Children's Literature - Armin A. Brott
Next time you're outside, pick up a pebble. Not a very inspiring sight, but, oh, the stories it could tell.... Inspired by Chris Coady's vivid paintings, readers follow a rock on its lonely, 400-million-year-long journey through barren landscapes and fiery volcanoes. We are there as it gets smashed by dinosaurs, dragged by glaciers, and used as a weapon by a hungry caveman. It's a wonderfully creative-and subtle-way of getting kids interested in history. Who would have thought you could learn so much from a rock?
Children's Literature - Children's Literature
A tiny girl holds a tiny pebble between her curious fingertips. "Where did you come from, pebble?" she asks. In answer, the author takes us back billions of years through layers of ash and rock. Mountains rise from the earth. Cracks holding water and ice expand over time, creating ponds, rivers, and then seas. The pebble, which hides under the earth, is driven to the surface again and takes rides along riverbanks and rock beds. Creatures swarm and slither along the swamps and forests. Eventually, creatures called dinosaurs grow and hunt the expanding lands. Over time, the horse, the mammoth, the hippo and the roaring saber-tooth tiger flourish. And the pebble travels on. Foundations are built and years pass. The pebble surfaces and is found by a curious little girl. The pebble's story continues. By beginning and ending with a simple pebble and including spectacular illustrations, this history of the earth prompts young readers to take a special look at the world around them. This book will be a welcome addition to an elementary science classroom or bedroom shelf. 1996, Viking, Ages 7 to 11, $14.99. Reviewer: Leslie JulianChildren's Literature
School Library Journal
Gr 2-4-A child muses about the long history of a pebble, from its volcanic origins when the Earth was young to the day she picks it up off the ground. The conceit doesn't quite work, as the narrator sounds like an adult lecturer-"Two great landmasses, like giant plates, are colliding...It is 395 million years ago."-but the idea of using some common object or artifact as a springboard to the past is a tried-and-true one. Coady places an array of familiar, dramatically rendered dinosaurs and other flora and fauna in landscapes characteristic of each passing era. A timeline at the end includes labels for animals not previously named. More conventionally scientific than George Ella Lyon's Who Came Down That Road? (Orchard, 1992), this title makes an appealing alternative or replacement for Bruce Hiscock's The Big Rock (Atheneum, 1988).-John Peters, New York Public Library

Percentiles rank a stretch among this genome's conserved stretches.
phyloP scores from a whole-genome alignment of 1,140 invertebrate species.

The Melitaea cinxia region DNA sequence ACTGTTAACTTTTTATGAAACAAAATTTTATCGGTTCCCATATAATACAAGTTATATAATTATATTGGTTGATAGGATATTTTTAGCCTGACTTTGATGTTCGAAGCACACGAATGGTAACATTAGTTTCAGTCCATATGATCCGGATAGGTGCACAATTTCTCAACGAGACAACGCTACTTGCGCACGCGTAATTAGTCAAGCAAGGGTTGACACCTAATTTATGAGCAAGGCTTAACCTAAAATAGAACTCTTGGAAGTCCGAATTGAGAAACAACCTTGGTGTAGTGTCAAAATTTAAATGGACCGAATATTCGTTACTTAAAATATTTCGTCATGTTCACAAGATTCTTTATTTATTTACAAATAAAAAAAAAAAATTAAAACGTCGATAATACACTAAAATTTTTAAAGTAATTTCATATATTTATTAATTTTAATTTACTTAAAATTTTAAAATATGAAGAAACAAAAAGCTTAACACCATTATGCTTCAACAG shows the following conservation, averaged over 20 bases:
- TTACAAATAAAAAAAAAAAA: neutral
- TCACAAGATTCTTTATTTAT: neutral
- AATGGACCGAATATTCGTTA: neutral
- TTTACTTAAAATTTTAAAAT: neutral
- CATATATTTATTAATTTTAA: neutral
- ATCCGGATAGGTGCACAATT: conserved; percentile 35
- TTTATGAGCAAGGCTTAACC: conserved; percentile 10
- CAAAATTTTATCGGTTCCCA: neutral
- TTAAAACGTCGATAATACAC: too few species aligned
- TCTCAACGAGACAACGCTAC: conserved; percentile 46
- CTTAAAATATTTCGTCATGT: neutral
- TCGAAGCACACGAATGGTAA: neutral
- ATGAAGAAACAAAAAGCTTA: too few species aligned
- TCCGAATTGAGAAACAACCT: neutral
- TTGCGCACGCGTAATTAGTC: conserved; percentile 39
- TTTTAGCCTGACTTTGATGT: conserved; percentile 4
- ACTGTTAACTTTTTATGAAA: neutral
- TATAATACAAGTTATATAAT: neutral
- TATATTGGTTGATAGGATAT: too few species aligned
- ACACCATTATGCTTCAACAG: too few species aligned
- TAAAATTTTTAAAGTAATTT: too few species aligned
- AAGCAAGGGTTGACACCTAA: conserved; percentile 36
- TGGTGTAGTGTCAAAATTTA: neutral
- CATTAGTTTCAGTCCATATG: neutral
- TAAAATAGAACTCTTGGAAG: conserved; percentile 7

A girl finds a pebble on the ground and asks, "Where did you come from, pebble?" The answer unfolds through words and pictures. The first double-page spread shows volcanoes erupting 480 million years ago, bringing molten rock to the surface of the earth; the next illustrates land masses colliding and buckling into mountains 395 million years ago. Page by page, the story goes forward in time, tracing one pebble's history as the face of the earth changes, animals become more complex, and finally a little girl picks up the pebble, "a little piece of the history of our planet." The last two pages feature geological and biological timelines laying out the periods dramatized in the story. Rich with color and shading, the paintings dramatize Earth's history. Considering the vastness of the topic, the text does a good job of balancing the general with the specific. Teachers will find this a good introduction to geology.
Hooper and Coady pass on a sense of wonder for the history contained in one small pebble in an outstanding picture-book overview of 480 million years.
The narrator, a young girl, holds a small pebble up and asks a simple question: "Where did you come from, pebble?" The book flashes back to the "beginning" of earth history, a dramatic spread of red hot volcanoes on the earth's crust spewing forth fire and rocks. One page and 85 million years later, the earth's surface is beginning to rise and buckle, rain and snow cause cracks in the rocks, and the first living things appear on the land. Seas rise and fall, fish give way to giant amphibians, amphibians give way to dinosaurs, then furry rodents, mammoths, early man, saber-toothed tigers, farms, houses, and modern times. The text never loses track of the pebble, worn smooth by rain and wind, packed into a new layer of rock forming under the sea, pushed up into mountains as the earth tilts and folds, and carried by glaciers to the field where the girl finds it. The final page offers a chronology with charts. A note makes clear that species are not drawn to scale, and other licenses taken. Coady provides spectacular paintings, given texture, weight, and movement by the strokes of his brush.